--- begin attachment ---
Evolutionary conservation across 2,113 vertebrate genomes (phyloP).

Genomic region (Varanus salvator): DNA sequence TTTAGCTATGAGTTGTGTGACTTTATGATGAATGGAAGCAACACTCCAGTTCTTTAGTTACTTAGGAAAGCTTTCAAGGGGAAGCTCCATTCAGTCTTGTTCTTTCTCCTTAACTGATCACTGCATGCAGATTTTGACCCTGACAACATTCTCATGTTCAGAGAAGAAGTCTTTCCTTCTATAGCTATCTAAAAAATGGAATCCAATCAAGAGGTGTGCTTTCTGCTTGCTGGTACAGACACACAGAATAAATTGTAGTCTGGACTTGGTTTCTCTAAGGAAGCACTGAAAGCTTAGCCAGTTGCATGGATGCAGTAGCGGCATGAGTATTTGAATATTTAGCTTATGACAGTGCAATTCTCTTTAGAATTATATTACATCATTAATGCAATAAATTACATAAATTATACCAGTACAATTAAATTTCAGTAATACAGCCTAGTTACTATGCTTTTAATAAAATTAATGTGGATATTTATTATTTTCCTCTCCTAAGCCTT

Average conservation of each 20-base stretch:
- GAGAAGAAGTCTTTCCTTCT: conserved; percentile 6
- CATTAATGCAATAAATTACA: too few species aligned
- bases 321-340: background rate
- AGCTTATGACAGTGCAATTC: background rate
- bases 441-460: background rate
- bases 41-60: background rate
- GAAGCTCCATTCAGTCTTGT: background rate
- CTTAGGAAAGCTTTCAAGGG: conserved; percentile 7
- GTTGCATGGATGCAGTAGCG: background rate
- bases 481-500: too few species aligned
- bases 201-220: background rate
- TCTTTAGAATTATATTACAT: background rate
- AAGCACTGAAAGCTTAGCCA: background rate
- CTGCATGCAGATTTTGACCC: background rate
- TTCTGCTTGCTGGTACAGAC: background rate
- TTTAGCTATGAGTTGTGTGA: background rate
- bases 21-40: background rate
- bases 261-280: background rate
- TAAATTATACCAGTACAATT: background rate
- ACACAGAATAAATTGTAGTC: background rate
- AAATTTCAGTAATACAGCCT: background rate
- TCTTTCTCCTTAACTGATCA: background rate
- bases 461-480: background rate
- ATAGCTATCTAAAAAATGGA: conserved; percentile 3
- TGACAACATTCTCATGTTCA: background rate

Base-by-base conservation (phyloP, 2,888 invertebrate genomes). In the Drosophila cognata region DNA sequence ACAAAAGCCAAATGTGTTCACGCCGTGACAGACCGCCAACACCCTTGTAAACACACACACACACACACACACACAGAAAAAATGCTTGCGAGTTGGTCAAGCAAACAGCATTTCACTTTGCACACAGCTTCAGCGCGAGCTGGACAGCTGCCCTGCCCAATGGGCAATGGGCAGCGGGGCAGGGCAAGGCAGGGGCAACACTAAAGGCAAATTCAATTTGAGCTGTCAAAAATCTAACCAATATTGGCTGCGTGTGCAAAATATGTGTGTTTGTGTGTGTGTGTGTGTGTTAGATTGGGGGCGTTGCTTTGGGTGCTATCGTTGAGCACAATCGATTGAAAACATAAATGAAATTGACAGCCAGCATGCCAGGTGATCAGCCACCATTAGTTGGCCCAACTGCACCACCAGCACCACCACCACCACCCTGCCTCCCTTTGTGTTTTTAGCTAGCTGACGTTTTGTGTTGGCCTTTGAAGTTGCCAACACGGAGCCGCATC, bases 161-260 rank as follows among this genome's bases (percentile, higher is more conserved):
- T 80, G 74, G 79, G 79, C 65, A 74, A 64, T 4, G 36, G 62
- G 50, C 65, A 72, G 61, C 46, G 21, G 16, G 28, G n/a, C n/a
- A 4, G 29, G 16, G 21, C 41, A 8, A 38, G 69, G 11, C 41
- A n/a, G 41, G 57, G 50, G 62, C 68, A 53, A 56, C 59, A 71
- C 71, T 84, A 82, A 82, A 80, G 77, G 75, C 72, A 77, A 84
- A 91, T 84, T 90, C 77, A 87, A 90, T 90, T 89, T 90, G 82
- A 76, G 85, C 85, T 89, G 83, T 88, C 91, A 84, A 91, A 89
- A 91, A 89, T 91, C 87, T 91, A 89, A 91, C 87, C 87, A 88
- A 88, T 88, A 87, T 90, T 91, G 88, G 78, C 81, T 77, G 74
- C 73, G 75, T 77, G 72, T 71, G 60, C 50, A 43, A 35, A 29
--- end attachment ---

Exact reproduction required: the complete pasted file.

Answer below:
Evolutionary conservation across 2,113 vertebrate genomes (phyloP).

Genomic region (Varanus salvator): DNA sequence TTTAGCTATGAGTTGTGTGACTTTATGATGAATGGAAGCAACACTCCAGTTCTTTAGTTACTTAGGAAAGCTTTCAAGGGGAAGCTCCATTCAGTCTTGTTCTTTCTCCTTAACTGATCACTGCATGCAGATTTTGACCCTGACAACATTCTCATGTTCAGAGAAGAAGTCTTTCCTTCTATAGCTATCTAAAAAATGGAATCCAATCAAGAGGTGTGCTTTCTGCTTGCTGGTACAGACACACAGAATAAATTGTAGTCTGGACTTGGTTTCTCTAAGGAAGCACTGAAAGCTTAGCCAGTTGCATGGATGCAGTAGCGGCATGAGTATTTGAATATTTAGCTTATGACAGTGCAATTCTCTTTAGAATTATATTACATCATTAATGCAATAAATTACATAAATTATACCAGTACAATTAAATTTCAGTAATACAGCCTAGTTACTATGCTTTTAATAAAATTAATGTGGATATTTATTATTTTCCTCTCCTAAGCCTT

Average conservation of each 20-base stretch:
- GAGAAGAAGTCTTTCCTTCT: conserved; percentile 6
- CATTAATGCAATAAATTACA: too few species aligned
- bases 321-340: background rate
- AGCTTATGACAGTGCAATTC: background rate
- bases 441-460: background rate
- bases 41-60: background rate
- GAAGCTCCATTCAGTCTTGT: background rate
- CTTAGGAAAGCTTTCAAGGG: conserved; percentile 7
- GTTGCATGGATGCAGTAGCG: background rate
- bases 481-500: too few species aligned
- bases 201-220: background rate
- TCTTTAGAATTATATTACAT: background rate
- AAGCACTGAAAGCTTAGCCA: background rate
- CTGCATGCAGATTTTGACCC: background rate
- TTCTGCTTGCTGGTACAGAC: background rate
- TTTAGCTATGAGTTGTGTGA: background rate
- bases 21-40: background rate
- bases 261-280: background rate
- TAAATTATACCAGTACAATT: background rate
- ACACAGAATAAATTGTAGTC: background rate
- AAATTTCAGTAATACAGCCT: background rate
- TCTTTCTCCTTAACTGATCA: background rate
- bases 461-480: background rate
- ATAGCTATCTAAAAAATGGA: conserved; percentile 3
- TGACAACATTCTCATGTTCA: background rate

Base-by-base conservation (phyloP, 2,888 invertebrate genomes). In the Drosophila cognata region DNA sequence ACAAAAGCCAAATGTGTTCACGCCGTGACAGACCGCCAACACCCTTGTAAACACACACACACACACACACACACAGAAAAAATGCTTGCGAGTTGGTCAAGCAAACAGCATTTCACTTTGCACACAGCTTCAGCGCGAGCTGGACAGCTGCCCTGCCCAATGGGCAATGGGCAGCGGGGCAGGGCAAGGCAGGGGCAACACTAAAGGCAAATTCAATTTGAGCTGTCAAAAATCTAACCAATATTGGCTGCGTGTGCAAAATATGTGTGTTTGTGTGTGTGTGTGTGTGTTAGATTGGGGGCGTTGCTTTGGGTGCTATCGTTGAGCACAATCGATTGAAAACATAAATGAAATTGACAGCCAGCATGCCAGGTGATCAGCCACCATTAGTTGGCCCAACTGCACCACCAGCACCACCACCACCACCCTGCCTCCCTTTGTGTTTTTAGCTAGCTGACGTTTTGTGTTGGCCTTTGAAGTTGCCAACACGGAGCCGCATC, bases 161-260 rank as follows among this genome's bases (percentile, higher is more conserved):
- T 80, G 74, G 79, G 79, C 65, A 74, A 64, T 4, G 36, G 62
- G 50, C 65, A 72, G 61, C 46, G 21, G 16, G 28, G n/a, C n/a
- A 4, G 29, G 16, G 21, C 41, A 8, A 38, G 69, G 11, C 41
- A n/a, G 41, G 57, G 50, G 62, C 68, A 53, A 56, C 59, A 71
- C 71, T 84, A 82, A 82, A 80, G 77, G 75, C 72, A 77, A 84
- A 91, T 84, T 90, C 77, A 87, A 90, T 90, T 89, T 90, G 82
- A 76, G 85, C 85, T 89, G 83, T 88, C 91, A 84, A 91, A 89
- A 91, A 89, T 91, C 87, T 91, A 89, A 91, C 87, C 87, A 88
- A 88, T 88, A 87, T 90, T 91, G 88, G 78, C 81, T 77, G 74
- C 73, G 75, T 77, G 72, T 71, G 60, C 50, A 43, A 35, A 29